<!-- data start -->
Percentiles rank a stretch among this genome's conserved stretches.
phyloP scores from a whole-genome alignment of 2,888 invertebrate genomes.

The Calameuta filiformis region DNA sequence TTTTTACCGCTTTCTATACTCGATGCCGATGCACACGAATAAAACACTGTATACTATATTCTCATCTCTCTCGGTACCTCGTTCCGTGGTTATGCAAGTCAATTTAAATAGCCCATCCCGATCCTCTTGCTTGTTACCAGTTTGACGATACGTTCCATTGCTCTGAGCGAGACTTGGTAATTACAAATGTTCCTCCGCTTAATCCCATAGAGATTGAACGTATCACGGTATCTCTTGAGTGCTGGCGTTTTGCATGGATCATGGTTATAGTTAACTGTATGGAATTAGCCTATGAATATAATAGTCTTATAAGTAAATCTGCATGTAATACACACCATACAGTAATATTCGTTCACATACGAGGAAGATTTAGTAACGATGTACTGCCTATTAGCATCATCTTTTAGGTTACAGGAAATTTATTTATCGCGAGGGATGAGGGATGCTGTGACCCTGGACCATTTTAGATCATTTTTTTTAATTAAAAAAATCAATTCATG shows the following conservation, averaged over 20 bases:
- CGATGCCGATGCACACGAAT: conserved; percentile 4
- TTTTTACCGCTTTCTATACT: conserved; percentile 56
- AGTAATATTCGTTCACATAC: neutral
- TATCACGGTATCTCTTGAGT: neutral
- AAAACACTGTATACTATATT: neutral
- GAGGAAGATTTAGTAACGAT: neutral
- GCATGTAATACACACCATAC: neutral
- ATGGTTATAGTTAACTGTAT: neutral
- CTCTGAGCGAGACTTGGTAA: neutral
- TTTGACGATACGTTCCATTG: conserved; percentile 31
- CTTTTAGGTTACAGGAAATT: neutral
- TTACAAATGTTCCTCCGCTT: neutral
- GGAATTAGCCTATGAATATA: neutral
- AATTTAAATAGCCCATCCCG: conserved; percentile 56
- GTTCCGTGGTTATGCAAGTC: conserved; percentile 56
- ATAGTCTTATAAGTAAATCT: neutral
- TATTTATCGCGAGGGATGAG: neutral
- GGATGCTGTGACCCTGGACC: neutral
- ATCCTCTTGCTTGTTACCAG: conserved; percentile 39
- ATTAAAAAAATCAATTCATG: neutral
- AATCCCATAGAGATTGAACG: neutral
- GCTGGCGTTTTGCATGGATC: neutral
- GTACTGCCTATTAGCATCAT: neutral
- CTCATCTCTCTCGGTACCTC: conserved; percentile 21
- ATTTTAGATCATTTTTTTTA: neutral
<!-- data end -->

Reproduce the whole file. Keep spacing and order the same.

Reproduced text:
Percentiles rank a stretch among this genome's conserved stretches.
phyloP scores from a whole-genome alignment of 2,888 invertebrate genomes.

The Calameuta filiformis region DNA sequence TTTTTACCGCTTTCTATACTCGATGCCGATGCACACGAATAAAACACTGTATACTATATTCTCATCTCTCTCGGTACCTCGTTCCGTGGTTATGCAAGTCAATTTAAATAGCCCATCCCGATCCTCTTGCTTGTTACCAGTTTGACGATACGTTCCATTGCTCTGAGCGAGACTTGGTAATTACAAATGTTCCTCCGCTTAATCCCATAGAGATTGAACGTATCACGGTATCTCTTGAGTGCTGGCGTTTTGCATGGATCATGGTTATAGTTAACTGTATGGAATTAGCCTATGAATATAATAGTCTTATAAGTAAATCTGCATGTAATACACACCATACAGTAATATTCGTTCACATACGAGGAAGATTTAGTAACGATGTACTGCCTATTAGCATCATCTTTTAGGTTACAGGAAATTTATTTATCGCGAGGGATGAGGGATGCTGTGACCCTGGACCATTTTAGATCATTTTTTTTAATTAAAAAAATCAATTCATG shows the following conservation, averaged over 20 bases:
- CGATGCCGATGCACACGAAT: conserved; percentile 4
- TTTTTACCGCTTTCTATACT: conserved; percentile 56
- AGTAATATTCGTTCACATAC: neutral
- TATCACGGTATCTCTTGAGT: neutral
- AAAACACTGTATACTATATT: neutral
- GAGGAAGATTTAGTAACGAT: neutral
- GCATGTAATACACACCATAC: neutral
- ATGGTTATAGTTAACTGTAT: neutral
- CTCTGAGCGAGACTTGGTAA: neutral
- TTTGACGATACGTTCCATTG: conserved; percentile 31
- CTTTTAGGTTACAGGAAATT: neutral
- TTACAAATGTTCCTCCGCTT: neutral
- GGAATTAGCCTATGAATATA: neutral
- AATTTAAATAGCCCATCCCG: conserved; percentile 56
- GTTCCGTGGTTATGCAAGTC: conserved; percentile 56
- ATAGTCTTATAAGTAAATCT: neutral
- TATTTATCGCGAGGGATGAG: neutral
- GGATGCTGTGACCCTGGACC: neutral
- ATCCTCTTGCTTGTTACCAG: conserved; percentile 39
- ATTAAAAAAATCAATTCATG: neutral
- AATCCCATAGAGATTGAACG: neutral
- GCTGGCGTTTTGCATGGATC: neutral
- GTACTGCCTATTAGCATCAT: neutral
- CTCATCTCTCTCGGTACCTC: conserved; percentile 21
- ATTTTAGATCATTTTTTTTA: neutral